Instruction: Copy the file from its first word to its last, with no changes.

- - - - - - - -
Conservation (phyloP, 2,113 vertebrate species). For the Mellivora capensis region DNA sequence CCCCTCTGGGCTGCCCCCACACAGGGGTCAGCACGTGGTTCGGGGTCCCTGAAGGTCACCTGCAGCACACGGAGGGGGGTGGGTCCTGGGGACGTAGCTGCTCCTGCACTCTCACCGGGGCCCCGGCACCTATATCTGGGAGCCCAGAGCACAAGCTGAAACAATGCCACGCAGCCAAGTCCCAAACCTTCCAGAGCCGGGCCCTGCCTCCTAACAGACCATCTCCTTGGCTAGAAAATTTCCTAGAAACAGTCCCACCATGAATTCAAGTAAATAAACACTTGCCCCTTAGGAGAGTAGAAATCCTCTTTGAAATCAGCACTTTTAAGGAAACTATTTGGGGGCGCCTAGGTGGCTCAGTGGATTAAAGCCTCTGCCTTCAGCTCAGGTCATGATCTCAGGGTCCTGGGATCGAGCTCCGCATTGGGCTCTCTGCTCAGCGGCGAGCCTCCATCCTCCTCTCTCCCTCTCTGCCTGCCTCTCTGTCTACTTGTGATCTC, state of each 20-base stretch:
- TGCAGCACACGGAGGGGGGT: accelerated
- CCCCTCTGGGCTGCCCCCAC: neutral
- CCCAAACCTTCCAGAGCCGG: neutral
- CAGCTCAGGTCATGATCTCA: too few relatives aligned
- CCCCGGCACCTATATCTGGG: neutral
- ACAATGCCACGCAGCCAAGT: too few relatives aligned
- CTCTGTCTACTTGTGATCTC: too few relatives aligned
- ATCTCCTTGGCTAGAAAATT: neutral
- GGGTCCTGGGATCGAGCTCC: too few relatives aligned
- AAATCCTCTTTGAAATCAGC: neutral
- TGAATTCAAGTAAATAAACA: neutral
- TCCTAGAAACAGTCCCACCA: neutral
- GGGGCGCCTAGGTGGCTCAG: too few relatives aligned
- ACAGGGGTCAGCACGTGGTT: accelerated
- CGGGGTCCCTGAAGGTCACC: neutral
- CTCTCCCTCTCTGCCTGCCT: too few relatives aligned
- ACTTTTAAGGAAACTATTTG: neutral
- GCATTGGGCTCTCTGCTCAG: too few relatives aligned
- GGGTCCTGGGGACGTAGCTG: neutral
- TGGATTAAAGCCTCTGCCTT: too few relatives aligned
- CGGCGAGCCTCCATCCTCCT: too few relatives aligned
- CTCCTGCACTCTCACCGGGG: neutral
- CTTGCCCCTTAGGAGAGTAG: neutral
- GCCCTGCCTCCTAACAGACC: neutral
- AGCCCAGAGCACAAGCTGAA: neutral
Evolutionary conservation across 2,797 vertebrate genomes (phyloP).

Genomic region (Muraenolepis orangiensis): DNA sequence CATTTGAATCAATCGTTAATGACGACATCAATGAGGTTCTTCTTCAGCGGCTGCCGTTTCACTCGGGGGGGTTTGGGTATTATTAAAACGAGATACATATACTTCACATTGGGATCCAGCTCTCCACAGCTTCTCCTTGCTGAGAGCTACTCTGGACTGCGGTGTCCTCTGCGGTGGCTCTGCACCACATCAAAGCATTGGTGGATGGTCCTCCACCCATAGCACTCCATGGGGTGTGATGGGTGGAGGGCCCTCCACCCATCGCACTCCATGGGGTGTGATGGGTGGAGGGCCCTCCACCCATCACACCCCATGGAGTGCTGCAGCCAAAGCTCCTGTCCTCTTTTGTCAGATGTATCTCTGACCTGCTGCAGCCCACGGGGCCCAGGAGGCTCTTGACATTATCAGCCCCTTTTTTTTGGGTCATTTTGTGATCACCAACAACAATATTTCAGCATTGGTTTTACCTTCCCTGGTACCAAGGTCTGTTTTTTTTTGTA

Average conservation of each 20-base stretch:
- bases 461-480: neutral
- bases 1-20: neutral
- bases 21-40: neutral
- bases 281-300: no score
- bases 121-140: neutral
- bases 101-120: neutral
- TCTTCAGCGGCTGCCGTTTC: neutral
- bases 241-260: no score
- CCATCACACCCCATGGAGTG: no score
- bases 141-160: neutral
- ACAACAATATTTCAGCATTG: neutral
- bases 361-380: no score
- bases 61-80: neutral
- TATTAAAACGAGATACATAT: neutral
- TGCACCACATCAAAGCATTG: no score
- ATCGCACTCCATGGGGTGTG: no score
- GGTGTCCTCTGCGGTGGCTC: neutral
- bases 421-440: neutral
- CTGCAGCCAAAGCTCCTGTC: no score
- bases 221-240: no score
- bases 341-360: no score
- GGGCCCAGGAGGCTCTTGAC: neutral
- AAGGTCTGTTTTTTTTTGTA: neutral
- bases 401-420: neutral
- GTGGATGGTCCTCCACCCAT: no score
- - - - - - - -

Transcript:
Conservation (phyloP, 2,113 vertebrate species). For the Mellivora capensis region DNA sequence CCCCTCTGGGCTGCCCCCACACAGGGGTCAGCACGTGGTTCGGGGTCCCTGAAGGTCACCTGCAGCACACGGAGGGGGGTGGGTCCTGGGGACGTAGCTGCTCCTGCACTCTCACCGGGGCCCCGGCACCTATATCTGGGAGCCCAGAGCACAAGCTGAAACAATGCCACGCAGCCAAGTCCCAAACCTTCCAGAGCCGGGCCCTGCCTCCTAACAGACCATCTCCTTGGCTAGAAAATTTCCTAGAAACAGTCCCACCATGAATTCAAGTAAATAAACACTTGCCCCTTAGGAGAGTAGAAATCCTCTTTGAAATCAGCACTTTTAAGGAAACTATTTGGGGGCGCCTAGGTGGCTCAGTGGATTAAAGCCTCTGCCTTCAGCTCAGGTCATGATCTCAGGGTCCTGGGATCGAGCTCCGCATTGGGCTCTCTGCTCAGCGGCGAGCCTCCATCCTCCTCTCTCCCTCTCTGCCTGCCTCTCTGTCTACTTGTGATCTC, state of each 20-base stretch:
- TGCAGCACACGGAGGGGGGT: accelerated
- CCCCTCTGGGCTGCCCCCAC: neutral
- CCCAAACCTTCCAGAGCCGG: neutral
- CAGCTCAGGTCATGATCTCA: too few relatives aligned
- CCCCGGCACCTATATCTGGG: neutral
- ACAATGCCACGCAGCCAAGT: too few relatives aligned
- CTCTGTCTACTTGTGATCTC: too few relatives aligned
- ATCTCCTTGGCTAGAAAATT: neutral
- GGGTCCTGGGATCGAGCTCC: too few relatives aligned
- AAATCCTCTTTGAAATCAGC: neutral
- TGAATTCAAGTAAATAAACA: neutral
- TCCTAGAAACAGTCCCACCA: neutral
- GGGGCGCCTAGGTGGCTCAG: too few relatives aligned
- ACAGGGGTCAGCACGTGGTT: accelerated
- CGGGGTCCCTGAAGGTCACC: neutral
- CTCTCCCTCTCTGCCTGCCT: too few relatives aligned
- ACTTTTAAGGAAACTATTTG: neutral
- GCATTGGGCTCTCTGCTCAG: too few relatives aligned
- GGGTCCTGGGGACGTAGCTG: neutral
- TGGATTAAAGCCTCTGCCTT: too few relatives aligned
- CGGCGAGCCTCCATCCTCCT: too few relatives aligned
- CTCCTGCACTCTCACCGGGG: neutral
- CTTGCCCCTTAGGAGAGTAG: neutral
- GCCCTGCCTCCTAACAGACC: neutral
- AGCCCAGAGCACAAGCTGAA: neutral
Evolutionary conservation across 2,797 vertebrate genomes (phyloP).

Genomic region (Muraenolepis orangiensis): DNA sequence CATTTGAATCAATCGTTAATGACGACATCAATGAGGTTCTTCTTCAGCGGCTGCCGTTTCACTCGGGGGGGTTTGGGTATTATTAAAACGAGATACATATACTTCACATTGGGATCCAGCTCTCCACAGCTTCTCCTTGCTGAGAGCTACTCTGGACTGCGGTGTCCTCTGCGGTGGCTCTGCACCACATCAAAGCATTGGTGGATGGTCCTCCACCCATAGCACTCCATGGGGTGTGATGGGTGGAGGGCCCTCCACCCATCGCACTCCATGGGGTGTGATGGGTGGAGGGCCCTCCACCCATCACACCCCATGGAGTGCTGCAGCCAAAGCTCCTGTCCTCTTTTGTCAGATGTATCTCTGACCTGCTGCAGCCCACGGGGCCCAGGAGGCTCTTGACATTATCAGCCCCTTTTTTTTGGGTCATTTTGTGATCACCAACAACAATATTTCAGCATTGGTTTTACCTTCCCTGGTACCAAGGTCTGTTTTTTTTTGTA

Average conservation of each 20-base stretch:
- bases 461-480: neutral
- bases 1-20: neutral
- bases 21-40: neutral
- bases 281-300: no score
- bases 121-140: neutral
- bases 101-120: neutral
- TCTTCAGCGGCTGCCGTTTC: neutral
- bases 241-260: no score
- CCATCACACCCCATGGAGTG: no score
- bases 141-160: neutral
- ACAACAATATTTCAGCATTG: neutral
- bases 361-380: no score
- bases 61-80: neutral
- TATTAAAACGAGATACATAT: neutral
- TGCACCACATCAAAGCATTG: no score
- ATCGCACTCCATGGGGTGTG: no score
- GGTGTCCTCTGCGGTGGCTC: neutral
- bases 421-440: neutral
- CTGCAGCCAAAGCTCCTGTC: no score
- bases 221-240: no score
- bases 341-360: no score
- GGGCCCAGGAGGCTCTTGAC: neutral
- AAGGTCTGTTTTTTTTTGTA: neutral
- bases 401-420: neutral
- GTGGATGGTCCTCCACCCAT: no score